When an event that devastates so many lives happens in our community, it takes a group effort to get everyone back on their feet. The Cooperative Ministry, like so many of United Ways Community Impact Partners, stood up to the challenge presented by last October’s thousand-year flood. The Cooperative Ministry is not an organization centered on flood relief. But the faith-based non-profit’s mission has always been to help the working poor. And ultimately it is those already struggling financially who are most impacted by natural disaster.
Often, when we think of the impact of the flood, we imagine the tragic loss of a home to the rising waters. But what we think of less often is the equally difficult loss of employment which took place when businesses destroyed by the floodwaters were forced to shut down, and the financial strains this put on families who were already facing financial difficulties.
Last winter, a single mother named Raychelle walked into The Cooperative Ministry facing this daunting situation. Raychelle had been employed at $9.00 an hour until the October flooding began. The company which she worked for was flooded out and closed down. For nine weeks Raychelle looked for work. She was finally able to secure a job making $7.80 an hour, but by then she was hopelessly behind on rent, and she was soon evicted. When she walked into The Cooperative Ministry, she had been living on the streets for three weeks.
Bill Taber, The Cooperative Ministry’s Director of Crisis Assistance sat down with us to talk about the day Raychelle came in, and the impact that it had on him.
“Her clothes were clean, pressed. She was wearing a touch of makeup and there was a light in her eyes – you know the light that glows when someone gets it, or even better, has it – some spirit within them that simply shines out of their eyes. I remember thinking to myself, this one has hope within her,” Bill told us. “She asked us, ‘Is there anything you can do?’”
And so The Cooperative Ministry got to work. Bill and his team were able to get her a space in a shelter, and her mother took in her 16-year-old daughter. The Cooperative Ministry enrolled Raychelle in classes on budgeting and they were even able to get her some new clothes. A few months later, Raychelle called back to tell Bill she had taken a part-time second job. She had been able to save a little bit of money, and was able to make the deposit on an inexpensive apartment, but she needed help with first month’s rent, which the apartment required in advance.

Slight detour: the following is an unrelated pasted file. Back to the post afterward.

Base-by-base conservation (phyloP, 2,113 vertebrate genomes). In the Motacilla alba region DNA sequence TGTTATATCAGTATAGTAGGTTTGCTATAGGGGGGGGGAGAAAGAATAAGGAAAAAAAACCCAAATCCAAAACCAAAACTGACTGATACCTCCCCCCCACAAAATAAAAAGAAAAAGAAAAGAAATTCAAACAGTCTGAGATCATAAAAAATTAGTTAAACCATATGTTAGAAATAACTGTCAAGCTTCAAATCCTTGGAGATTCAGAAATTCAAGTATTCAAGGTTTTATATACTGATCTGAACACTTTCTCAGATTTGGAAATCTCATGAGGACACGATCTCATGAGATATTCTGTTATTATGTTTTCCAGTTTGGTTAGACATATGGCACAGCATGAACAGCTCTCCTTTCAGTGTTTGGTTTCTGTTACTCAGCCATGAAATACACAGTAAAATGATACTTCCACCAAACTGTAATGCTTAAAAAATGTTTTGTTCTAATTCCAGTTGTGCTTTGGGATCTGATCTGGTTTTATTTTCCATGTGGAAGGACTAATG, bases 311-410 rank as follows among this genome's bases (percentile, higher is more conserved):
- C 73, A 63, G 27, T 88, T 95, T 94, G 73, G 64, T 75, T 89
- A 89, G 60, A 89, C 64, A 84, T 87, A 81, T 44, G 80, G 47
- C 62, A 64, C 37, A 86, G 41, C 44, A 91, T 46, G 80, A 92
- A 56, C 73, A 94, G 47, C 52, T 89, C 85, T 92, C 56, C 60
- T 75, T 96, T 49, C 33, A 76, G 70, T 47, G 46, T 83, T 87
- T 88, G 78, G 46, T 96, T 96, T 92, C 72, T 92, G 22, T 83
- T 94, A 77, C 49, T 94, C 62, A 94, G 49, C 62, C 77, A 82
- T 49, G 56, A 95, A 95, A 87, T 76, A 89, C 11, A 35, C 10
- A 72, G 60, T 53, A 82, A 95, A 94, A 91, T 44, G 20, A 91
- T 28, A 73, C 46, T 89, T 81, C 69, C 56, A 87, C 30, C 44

“How do you not help someone like her – someone willing to work two jobs just to have a safe place to call home for herself and her daughter?” Bill said. “We helped her with the first month’s rent and the utility deposit. She moved in without any furniture, but said she could save to buy some over time.”
Raychelle’s story is just one of many. The impact of the flood is still felt heavily in our community, especially by those who were already financially vulnerable. The Cooperative Ministry and the many organizations working toward flood relief make a very real difference for those affected, but there is always more work that needs to be done.
For Bill, this is all a part of what it means to be a community. “Community is looking at one another as children of God. It’s being interested in the welfare of each person as if it were your own welfare. Everybody is family.”
To find out more about The Cooperative Ministry, visit their website at www.coopmin.org.